Beltrami County to pay off bonding
By Molly Miron, Special to the Pioneer
BEMIDJI – Over the years, Beltrami County has borrowed millions to build the downtown campus, but commissioners voted unanimously Tuesday to pay off the $960,000 remaining on the Beltrami County Administration Building mortgage.
“To have it paid off in eight years is wonderful for the taxpayer,” said Commissioner Jack Frost. “I will submit that this building was a good investment at a good time.”
Commissioner Joe Vene agreed, saying the Administration Building was “built adequately but not opulently for the 21st century.”
The county retired the final $335,000 on the 2003 jail remodeling bond in December 2011 in an accelerated payment. It was due in 2014. Also retired was a $7 million Law Enforcement Center bond in February 2012, due in 2023.
According to figures Administrator Kay Mack presented to the County Board, still owed are:
— $1,580,000 of the $5,025,000 taken out for the Community Service Center in 2003. The remainder should be retired in 2015.
— $4,735,000 on 2011 LEC refunding bonds due in 2023.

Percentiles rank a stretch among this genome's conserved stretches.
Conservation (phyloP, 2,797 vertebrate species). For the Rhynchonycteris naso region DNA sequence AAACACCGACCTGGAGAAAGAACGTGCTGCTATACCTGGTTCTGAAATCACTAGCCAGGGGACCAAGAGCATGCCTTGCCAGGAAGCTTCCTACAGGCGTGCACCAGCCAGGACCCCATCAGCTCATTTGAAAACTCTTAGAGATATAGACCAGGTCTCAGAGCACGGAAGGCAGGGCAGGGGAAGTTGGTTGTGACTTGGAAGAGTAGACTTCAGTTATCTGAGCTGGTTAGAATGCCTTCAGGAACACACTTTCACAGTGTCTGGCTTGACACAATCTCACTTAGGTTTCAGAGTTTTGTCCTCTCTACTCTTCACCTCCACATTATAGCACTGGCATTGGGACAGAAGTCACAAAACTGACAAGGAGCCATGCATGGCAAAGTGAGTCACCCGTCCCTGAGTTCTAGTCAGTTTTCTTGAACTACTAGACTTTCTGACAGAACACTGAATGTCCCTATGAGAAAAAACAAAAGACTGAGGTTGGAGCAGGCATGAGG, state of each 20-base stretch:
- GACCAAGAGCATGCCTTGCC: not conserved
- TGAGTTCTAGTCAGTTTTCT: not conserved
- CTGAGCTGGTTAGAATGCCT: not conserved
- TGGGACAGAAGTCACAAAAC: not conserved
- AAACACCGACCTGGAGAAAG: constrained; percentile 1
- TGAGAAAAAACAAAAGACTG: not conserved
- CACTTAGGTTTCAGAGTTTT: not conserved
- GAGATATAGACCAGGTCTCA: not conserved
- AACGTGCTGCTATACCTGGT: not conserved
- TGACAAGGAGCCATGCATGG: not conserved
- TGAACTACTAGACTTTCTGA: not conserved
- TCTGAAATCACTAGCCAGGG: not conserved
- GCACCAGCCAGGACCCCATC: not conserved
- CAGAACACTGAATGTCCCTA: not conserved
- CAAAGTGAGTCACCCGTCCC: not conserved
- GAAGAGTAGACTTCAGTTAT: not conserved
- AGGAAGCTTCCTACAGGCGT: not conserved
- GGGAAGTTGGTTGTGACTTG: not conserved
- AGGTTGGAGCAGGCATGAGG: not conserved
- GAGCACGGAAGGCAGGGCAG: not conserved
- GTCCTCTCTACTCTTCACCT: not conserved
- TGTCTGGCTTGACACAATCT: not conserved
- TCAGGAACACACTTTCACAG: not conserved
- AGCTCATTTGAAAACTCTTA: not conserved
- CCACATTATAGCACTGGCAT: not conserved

— $6 million on the 2005 Judicial Center bond due in 2025.
With the Administration Building bond cleared and the input of the Bemidji city share of $1,956,000 on the LEC bond, the 2012 year-end debt outstanding for Beltrami County totals $10,359,000.
Commissioner Jim Lucachick requested Mack to research which debts the county could retire before their due date without requiring the county to pay an early payment penalty.
“Beltrami County is in a great financial situation,” he said. “I think we need to balance our reserves with our debt.”
Lucachick said state statute requires counties to maintain a three-month reserve, but the auditor recommends a six-month reserve. Beltrami County has an eight-month reserve and no levy increase for 2013, he said. However, with investment interest rates running at less than 1 percent, he said the county is not profiting from the reserves.
Frost pointed out that when the county bonded for the current mortgages, the interest required was about 4 percent on the debts, a good rate at the time. Now mortgages rates are pegged at a little more than 2 percent.
“If we can retire those debts early, it would serve us well,” Frost said.
The commissioners by consensus agreed to look further into the possibilities of debt reduction at the next meeting Dec. 18.